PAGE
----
Archive Article: 1997/05/02

2 May 1997

tance out precisely while he was camped, for six days, within sight of the peak, waiting, hoping, for a break in the weather. It never came.

Temperatures on Everest will be below freezing at base camp, dropping to below -26C(-20F) as he goes higher. Add to that the wind chill factor. Hardly T-shirt weather.

Spring snow showers could be a problem. Theres the continual threat of avalanches – not to mention the danger of breakages, strains or altitude sickness. On many days, Chriss rucksack will weigh more than 30kg (67lb). At the very least, hell will come home 12.6kg (2st) lighter than when he left.

"And remember, even if you get to the summit of a mountain, youre actually only half way there, because you have to come down as well. You cant stop concentrating for a second. You can only relax when youre back at base camp."

Yes, Chris is afraid. "I have fear because its Everest," he says. "But my biggest fear is of failing."

With no way of getting in touch with his wife, Susan, and 19-year-old son, Matthew, it can be a time of loneliness.

Keeping a diary helps. Its also useful material for the talks and slide shows he gives which raise money for charity. Last winter he was doing three a week, collecting £6000 in the process.

One, in particular, he remembers was a farmers discussion group at Barrow-in-Furness in Cumbria. Over £300 was raised that night.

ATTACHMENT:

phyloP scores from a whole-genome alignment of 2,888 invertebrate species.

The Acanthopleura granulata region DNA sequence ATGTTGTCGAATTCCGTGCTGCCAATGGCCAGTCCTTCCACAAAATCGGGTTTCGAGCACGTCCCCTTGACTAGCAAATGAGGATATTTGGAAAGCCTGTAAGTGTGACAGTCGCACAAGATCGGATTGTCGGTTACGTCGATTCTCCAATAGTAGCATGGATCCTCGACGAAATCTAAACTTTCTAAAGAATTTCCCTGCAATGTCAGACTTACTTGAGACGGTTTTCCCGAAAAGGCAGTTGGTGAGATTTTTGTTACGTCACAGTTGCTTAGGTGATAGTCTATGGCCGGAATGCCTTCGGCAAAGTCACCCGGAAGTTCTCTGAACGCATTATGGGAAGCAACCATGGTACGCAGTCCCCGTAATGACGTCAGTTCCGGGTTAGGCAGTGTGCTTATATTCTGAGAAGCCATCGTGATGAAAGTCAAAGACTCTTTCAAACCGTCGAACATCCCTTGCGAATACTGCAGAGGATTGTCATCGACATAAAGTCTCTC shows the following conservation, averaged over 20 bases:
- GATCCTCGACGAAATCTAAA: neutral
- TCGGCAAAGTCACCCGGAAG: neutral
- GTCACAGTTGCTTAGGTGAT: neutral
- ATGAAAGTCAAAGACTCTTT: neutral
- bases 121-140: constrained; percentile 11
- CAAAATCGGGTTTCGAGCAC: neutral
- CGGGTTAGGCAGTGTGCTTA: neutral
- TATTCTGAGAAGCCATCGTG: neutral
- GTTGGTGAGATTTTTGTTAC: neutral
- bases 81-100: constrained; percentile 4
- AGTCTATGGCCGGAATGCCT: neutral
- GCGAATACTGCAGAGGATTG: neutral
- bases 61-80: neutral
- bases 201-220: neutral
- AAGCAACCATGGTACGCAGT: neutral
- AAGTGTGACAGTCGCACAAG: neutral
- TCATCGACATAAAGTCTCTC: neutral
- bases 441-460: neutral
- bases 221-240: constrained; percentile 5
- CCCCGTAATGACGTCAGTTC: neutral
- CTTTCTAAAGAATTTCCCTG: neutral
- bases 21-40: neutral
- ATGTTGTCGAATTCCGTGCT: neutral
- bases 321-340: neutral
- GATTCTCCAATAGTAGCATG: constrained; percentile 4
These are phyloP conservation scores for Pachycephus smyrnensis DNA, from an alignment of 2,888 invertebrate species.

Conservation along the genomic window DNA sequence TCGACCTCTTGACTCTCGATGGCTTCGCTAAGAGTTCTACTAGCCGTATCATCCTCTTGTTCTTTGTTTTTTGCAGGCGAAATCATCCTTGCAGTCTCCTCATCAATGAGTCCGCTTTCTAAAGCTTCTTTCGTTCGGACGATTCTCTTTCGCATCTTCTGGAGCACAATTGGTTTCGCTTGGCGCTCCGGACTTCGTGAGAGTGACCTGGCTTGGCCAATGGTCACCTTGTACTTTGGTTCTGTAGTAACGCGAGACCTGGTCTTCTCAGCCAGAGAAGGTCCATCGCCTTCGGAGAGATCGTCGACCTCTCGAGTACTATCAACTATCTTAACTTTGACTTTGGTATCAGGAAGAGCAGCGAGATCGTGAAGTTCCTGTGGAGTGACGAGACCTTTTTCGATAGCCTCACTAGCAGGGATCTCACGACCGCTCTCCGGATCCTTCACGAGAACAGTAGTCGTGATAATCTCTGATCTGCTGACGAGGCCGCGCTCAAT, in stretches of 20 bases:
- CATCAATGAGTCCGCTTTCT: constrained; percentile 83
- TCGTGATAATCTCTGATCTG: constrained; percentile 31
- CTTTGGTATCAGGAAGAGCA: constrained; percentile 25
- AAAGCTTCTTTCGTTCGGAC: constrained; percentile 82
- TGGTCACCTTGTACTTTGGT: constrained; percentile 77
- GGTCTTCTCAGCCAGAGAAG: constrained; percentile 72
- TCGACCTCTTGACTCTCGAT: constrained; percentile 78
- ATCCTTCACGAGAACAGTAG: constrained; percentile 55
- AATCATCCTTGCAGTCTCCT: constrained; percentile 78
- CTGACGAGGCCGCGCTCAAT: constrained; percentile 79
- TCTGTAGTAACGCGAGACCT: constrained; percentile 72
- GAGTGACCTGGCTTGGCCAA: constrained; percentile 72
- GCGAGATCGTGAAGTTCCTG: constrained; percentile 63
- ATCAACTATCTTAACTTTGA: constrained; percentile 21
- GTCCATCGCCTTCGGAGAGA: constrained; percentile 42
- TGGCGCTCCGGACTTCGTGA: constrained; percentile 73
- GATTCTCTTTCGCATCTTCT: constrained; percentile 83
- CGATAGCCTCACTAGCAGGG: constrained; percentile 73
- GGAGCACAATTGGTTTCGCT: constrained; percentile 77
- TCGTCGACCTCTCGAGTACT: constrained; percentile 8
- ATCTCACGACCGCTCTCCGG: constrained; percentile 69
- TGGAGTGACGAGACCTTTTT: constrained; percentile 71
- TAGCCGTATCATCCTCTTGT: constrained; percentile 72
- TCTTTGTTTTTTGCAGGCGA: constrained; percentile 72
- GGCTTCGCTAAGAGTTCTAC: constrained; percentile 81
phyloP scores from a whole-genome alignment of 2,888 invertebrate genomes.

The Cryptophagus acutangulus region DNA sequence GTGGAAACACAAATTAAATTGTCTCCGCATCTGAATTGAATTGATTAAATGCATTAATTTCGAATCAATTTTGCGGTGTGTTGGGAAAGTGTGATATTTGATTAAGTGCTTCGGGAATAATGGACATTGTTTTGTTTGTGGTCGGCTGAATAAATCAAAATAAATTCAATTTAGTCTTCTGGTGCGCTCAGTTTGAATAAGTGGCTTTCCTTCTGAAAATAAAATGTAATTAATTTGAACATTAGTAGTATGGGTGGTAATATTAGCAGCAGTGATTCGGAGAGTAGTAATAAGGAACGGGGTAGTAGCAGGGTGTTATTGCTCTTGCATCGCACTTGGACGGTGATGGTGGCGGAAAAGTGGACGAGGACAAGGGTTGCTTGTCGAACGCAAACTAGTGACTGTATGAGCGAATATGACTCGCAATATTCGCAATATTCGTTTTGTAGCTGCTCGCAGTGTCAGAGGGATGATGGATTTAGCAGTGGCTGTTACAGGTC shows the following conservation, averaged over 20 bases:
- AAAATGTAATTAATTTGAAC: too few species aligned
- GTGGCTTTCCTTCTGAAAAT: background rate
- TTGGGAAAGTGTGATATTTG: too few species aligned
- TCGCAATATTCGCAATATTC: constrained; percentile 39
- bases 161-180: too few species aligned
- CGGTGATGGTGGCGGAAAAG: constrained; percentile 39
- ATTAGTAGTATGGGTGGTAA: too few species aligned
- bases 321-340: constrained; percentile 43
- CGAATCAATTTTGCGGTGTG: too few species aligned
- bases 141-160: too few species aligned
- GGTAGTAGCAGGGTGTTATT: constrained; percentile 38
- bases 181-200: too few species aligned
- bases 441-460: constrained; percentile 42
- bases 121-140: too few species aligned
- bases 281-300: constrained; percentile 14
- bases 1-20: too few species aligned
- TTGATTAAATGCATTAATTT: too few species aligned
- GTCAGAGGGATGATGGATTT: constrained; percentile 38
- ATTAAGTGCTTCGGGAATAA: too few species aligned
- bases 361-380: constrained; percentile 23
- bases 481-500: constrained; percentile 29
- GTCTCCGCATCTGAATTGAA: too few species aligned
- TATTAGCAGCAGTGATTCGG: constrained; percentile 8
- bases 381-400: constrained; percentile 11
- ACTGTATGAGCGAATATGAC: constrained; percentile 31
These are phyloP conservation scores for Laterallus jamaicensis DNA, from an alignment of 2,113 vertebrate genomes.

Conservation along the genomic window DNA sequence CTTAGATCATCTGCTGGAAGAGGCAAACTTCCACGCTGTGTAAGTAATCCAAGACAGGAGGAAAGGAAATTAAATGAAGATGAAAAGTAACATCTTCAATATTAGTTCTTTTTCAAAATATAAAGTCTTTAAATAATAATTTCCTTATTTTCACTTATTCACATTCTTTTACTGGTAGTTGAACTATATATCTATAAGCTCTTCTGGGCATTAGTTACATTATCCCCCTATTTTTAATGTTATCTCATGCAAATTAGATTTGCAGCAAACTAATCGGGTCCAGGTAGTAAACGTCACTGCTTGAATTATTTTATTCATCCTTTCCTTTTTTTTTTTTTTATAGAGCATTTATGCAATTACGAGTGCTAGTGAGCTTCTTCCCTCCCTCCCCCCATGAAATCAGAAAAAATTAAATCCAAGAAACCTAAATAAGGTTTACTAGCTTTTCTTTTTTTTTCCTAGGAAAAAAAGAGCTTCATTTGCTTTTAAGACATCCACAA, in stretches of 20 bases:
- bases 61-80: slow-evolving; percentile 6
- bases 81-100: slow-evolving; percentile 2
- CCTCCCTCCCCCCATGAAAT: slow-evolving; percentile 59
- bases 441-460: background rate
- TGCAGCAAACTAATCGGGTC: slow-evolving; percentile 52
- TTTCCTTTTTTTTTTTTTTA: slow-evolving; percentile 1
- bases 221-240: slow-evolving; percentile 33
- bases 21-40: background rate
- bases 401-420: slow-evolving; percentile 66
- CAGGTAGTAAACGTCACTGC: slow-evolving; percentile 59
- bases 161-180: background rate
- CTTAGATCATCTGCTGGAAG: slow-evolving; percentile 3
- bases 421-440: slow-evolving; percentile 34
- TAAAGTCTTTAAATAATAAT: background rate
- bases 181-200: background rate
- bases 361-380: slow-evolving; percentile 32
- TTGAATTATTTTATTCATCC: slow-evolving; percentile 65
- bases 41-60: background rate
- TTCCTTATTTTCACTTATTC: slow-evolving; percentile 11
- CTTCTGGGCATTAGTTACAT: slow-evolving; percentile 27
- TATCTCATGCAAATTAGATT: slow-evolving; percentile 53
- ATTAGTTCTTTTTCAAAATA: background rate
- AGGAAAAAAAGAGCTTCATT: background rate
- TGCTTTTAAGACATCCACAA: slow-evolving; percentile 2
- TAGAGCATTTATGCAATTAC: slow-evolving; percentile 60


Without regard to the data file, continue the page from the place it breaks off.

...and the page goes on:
The months before departure for Everest on Mar 23 saw him intensify his training programme. Long-distance running, plus regular trips to the gym and the climbing wall have been high on the agenda.

In the hills above Ripon, along the lanes, around the cricket field, Chris could be seen running. Stopping, only occasionally, in pubs. "For water, and nothing else," he stresses.

Not forgetting, of course, the day-to-day business of arable, potato and beef farming at the 240ha (600-acre) North End Farm at Baldersby.

And it will be to his farm that Chriss thoughts keep returning as he tackles Everest.

"Its great to get back from a trip and smell greenery. The smell of soil, of newly-ploughed earth.

"Not to mention a kiss from the wife and a hot bath."

*To make a donation or sponsor Chris ring (01765-640398)

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